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bwisealiahmad
Partner - Specialist
Partner - Specialist

What dos {$1} in the modifier do in Set Analysis

This might be a really simple question, but I am hoping someone can point me in the way of some good documentation on this.

I've seen examples where {$1} is used in the moderator. What exactly does this mean?

Example could be

Sum({<Account = {$1}, Company = {$2}>}Sales)

Thanks.

27 Replies
sunny_talwar

I am not an expert on performance, but from what I see it only seems to be something which might be helpful if you have multiple expressions in different places which are similar but not the same. Not entirely sure if there is any performance benefit.... but petter-s‌, johnw‌‌, swuehl‌ or some other expert might be able to guide you better here.

Another way would be to test it for yourself by creating two objects on two tabs and testing there performance. Test one object at a time and note there time in sheet properties window 3 times. Each time close the app to make sure you take caching out of the equation.

Best,

Sunny

bwisealiahmad
Partner - Specialist
Partner - Specialist
Author

Ok. I think I understand.

So if it says Account = {$1} is this "1" the first on a list where this is getting it from? Where do I define that what $1 is?

bwisealiahmad
Partner - Specialist
Partner - Specialist
Author

Nevermind. I got it.


The set analysis is set in the variabel and the $1, $2 etc defined in the set analysus. is where the parameters defined in the variable goes .Pling (lightbulb turned on sound)

sunny_talwar

Yes, you are right, while using the variable... you just give the parameters.

$(vVar(Parameter1, Parameter2))

bwisealiahmad
Partner - Specialist
Partner - Specialist
Author

Any good books or courses you can recommend Sunny?  Seems like you're quite good at scripting.

sunny_talwar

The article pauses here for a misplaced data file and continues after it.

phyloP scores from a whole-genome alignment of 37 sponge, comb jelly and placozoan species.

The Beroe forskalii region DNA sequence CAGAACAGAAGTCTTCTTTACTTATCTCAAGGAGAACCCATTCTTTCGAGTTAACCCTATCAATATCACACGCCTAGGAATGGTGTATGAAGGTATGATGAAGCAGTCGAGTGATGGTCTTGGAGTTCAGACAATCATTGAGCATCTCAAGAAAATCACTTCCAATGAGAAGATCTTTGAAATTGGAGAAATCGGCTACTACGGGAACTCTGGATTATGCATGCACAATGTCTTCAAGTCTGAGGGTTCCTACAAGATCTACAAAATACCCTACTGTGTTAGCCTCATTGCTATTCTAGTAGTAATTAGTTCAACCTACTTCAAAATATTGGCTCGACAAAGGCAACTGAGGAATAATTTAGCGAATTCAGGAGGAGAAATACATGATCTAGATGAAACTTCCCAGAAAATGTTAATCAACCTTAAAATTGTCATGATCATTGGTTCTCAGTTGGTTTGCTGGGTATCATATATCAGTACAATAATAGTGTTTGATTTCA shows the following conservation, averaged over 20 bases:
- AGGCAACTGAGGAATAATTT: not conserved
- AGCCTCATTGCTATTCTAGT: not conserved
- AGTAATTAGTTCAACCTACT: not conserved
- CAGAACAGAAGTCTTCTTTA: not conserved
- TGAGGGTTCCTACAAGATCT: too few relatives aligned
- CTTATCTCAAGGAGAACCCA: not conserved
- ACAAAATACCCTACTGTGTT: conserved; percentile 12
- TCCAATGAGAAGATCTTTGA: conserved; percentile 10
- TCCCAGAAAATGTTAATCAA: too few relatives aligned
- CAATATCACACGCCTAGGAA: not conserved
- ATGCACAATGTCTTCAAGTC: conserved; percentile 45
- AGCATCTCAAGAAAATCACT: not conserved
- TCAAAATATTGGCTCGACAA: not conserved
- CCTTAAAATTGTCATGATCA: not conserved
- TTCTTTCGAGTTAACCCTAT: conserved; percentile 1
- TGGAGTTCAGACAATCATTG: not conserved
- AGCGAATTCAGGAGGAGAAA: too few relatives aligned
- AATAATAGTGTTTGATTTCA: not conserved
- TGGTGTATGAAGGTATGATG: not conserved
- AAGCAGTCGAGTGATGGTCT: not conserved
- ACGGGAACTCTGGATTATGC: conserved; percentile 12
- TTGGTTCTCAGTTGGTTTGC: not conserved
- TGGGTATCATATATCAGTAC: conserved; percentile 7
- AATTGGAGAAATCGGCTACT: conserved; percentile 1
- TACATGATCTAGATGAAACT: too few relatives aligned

I have learned all that I know from this community and trying out things on my own. I am very curious about how we can solve a single problem in many different ways. You would see that my solutions are not always the best performing ones and that is because I am still learning from the real gurus.

So my friend, I am not the best person to advice you on this may be someone else can pitch it here

Best,

Sunny

johnw
Champion III
Champion III

My guess is that there would be no discernable memory or performance difference between using a variable version of an expression and a raw expression. You might think something like "if I use the variable in more than one place, then it only has to calculate it once!" That may be true but I suspect that in any case you could come up with where that was true, writing the whole expression out would also, due to QlikView's caching, result in it only being calculated once.

But with any performance question, the real answer is to try it both ways in your actual application and see if there's any difference. All the theorizing in the world means nothing compared to just trying it out, and I am certainly not always right in my guesses! QlikView still surprises me sometimes.

I mostly use variables so that I'm not repeating expressions, not for performance.

I've run into problems when variables try to use results from other variables, though, so I avoid that. I believe QlikView likes to calculate everything that it can in parallel, so it can end up calculating out of the desired order. It might have been nice for QlikView to figure out in what order to perform calculations. That gets pretty complex, though, and I've had to code exactly that before. But if I can do it, so can the people at Qlik. (Though my method was inefficient performance-wise, and depended on an uncalculated variable being null, not having some previous value in it still. I'm sure they could do better.)

Medea93
Contributor II
Contributor II

$ represents the current selection state. Adding 1 to it (making it $1) refers to the alternative selection state. This means the expression will consider the data in the context of the first alternative state defined in your app.